Time slots still hold some currency in the streaming era, and never more so than on HBO. The network takes chances on experimental content, but tends to premiere its more out-there offerings on non-Sunday nights. Now, we’re seeing the once-risky “High Maintenance” receive the Season 3 coronation of a Sunday-night premiere, right after the Judd Apatow-produced “Crashing.” This approbation only confirms what fans have known since its Vimeo days: “High Maintenance” is a brilliant show, even when its risks don’t highlight the show’s strengths.
Watching Ben Sinclair and Katja Blichfeld’s creation shift from its origins as a web series to a grown-up half-hour comedy has been fascinating. (This critic humbly admits writing that any sort of transfer from the web to television felt like a bad idea.) The only character in every episode is a pot dealer (Sinclair), known as The Guy; he serves as the entry point to a quasi-anthology series that concentrates on his customers, highlighting a diverse range of lifestyles and cultures.
What helped the show adapt from its web series origins to a more standardized length is it held on to its vignette structure for most episodes. It also found ways to blend stories to feature multiple characters who perhaps connected by the most tenuous relationships, but never felt out of sync with the show’s sense of self.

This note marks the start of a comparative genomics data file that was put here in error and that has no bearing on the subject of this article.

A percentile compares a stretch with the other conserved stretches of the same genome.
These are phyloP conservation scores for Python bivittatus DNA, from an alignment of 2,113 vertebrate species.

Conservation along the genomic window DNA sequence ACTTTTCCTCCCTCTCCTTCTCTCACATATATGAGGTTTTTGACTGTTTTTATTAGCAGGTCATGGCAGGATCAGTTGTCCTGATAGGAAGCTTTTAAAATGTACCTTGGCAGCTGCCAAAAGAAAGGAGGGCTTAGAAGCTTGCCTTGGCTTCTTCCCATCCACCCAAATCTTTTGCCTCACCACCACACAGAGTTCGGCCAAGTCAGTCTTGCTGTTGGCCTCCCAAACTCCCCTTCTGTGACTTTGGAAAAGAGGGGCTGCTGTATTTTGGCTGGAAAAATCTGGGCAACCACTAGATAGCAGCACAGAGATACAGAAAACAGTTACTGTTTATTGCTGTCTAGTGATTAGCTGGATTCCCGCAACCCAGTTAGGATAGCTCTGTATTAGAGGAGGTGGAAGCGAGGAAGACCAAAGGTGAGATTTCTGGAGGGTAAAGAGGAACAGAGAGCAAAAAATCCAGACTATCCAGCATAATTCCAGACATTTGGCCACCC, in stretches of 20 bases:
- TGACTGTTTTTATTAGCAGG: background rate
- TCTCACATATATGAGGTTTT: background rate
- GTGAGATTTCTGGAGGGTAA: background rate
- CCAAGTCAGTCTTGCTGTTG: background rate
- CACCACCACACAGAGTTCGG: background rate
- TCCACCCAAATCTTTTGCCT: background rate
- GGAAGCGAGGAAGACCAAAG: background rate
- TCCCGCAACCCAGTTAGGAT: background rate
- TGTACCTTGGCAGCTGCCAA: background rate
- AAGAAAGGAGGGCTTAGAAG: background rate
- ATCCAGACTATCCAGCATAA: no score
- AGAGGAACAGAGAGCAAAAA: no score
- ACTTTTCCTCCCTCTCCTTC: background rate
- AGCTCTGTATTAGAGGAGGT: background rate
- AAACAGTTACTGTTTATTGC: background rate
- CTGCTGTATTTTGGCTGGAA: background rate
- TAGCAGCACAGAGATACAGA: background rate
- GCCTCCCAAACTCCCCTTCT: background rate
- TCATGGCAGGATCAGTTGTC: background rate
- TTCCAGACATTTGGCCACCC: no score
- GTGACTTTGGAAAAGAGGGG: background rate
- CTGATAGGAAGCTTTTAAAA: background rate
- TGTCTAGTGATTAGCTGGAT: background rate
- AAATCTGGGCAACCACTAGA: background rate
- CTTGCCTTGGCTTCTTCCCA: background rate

“High Maintenance” has always loved the mess of life, the sagging flesh of its characters, their cluttered domiciles. Befitting a premise rooted in drug use, there are touches of surreality. However, this isn’t David Lynch territory; the emotional core is direct and true, often delivered as a gut punch.
The Season 3 premiere begins with a bit of a departure. Previously tethered to his bike, The Guy acquired an RV at the end of Season 2 and is now on the road, roaming the wilds of upstate New York. This takes the show out of its comfort zone of New York City, where there’s never a shortage of humanity on display. However, this breather also allows for some exploration of who The Guy might be, a welcome choice given that the show’s structure often leaves him in the margins. The revelation that comes is the Guy himself isn’t quite sure what he’s looking for; he just knows he’s looking.
Episode 2, “Craig,” returns to the pre-established format, with a focus on clients. It’s a bit slight due to the somewhat superficial treatment of its new characters, but full of fun, and delivers on the show’s knack for surfacing nuances of city life (in this case, Craigslist ads).
These two episodes aren’t the series’ strongest; “High Maintenance” might not have put its best foot forward for viewers who watch whatever HBO presents on Sunday nights. For them, there’s still two brilliant prior seasons to watch. It’s a show that functions well on a standalone basis, but also once you dive in, consume everything (including the pre-HBO episodes, which HBO GO/NOW packages as “High Maintenance Web Series”). Sinclair and Blichfeld’s world feels real and lived in — a real show, about a real city.
“High Maintenance” Season 3 premieres Sunday, January 20, at 10:30 p.m. on HBO.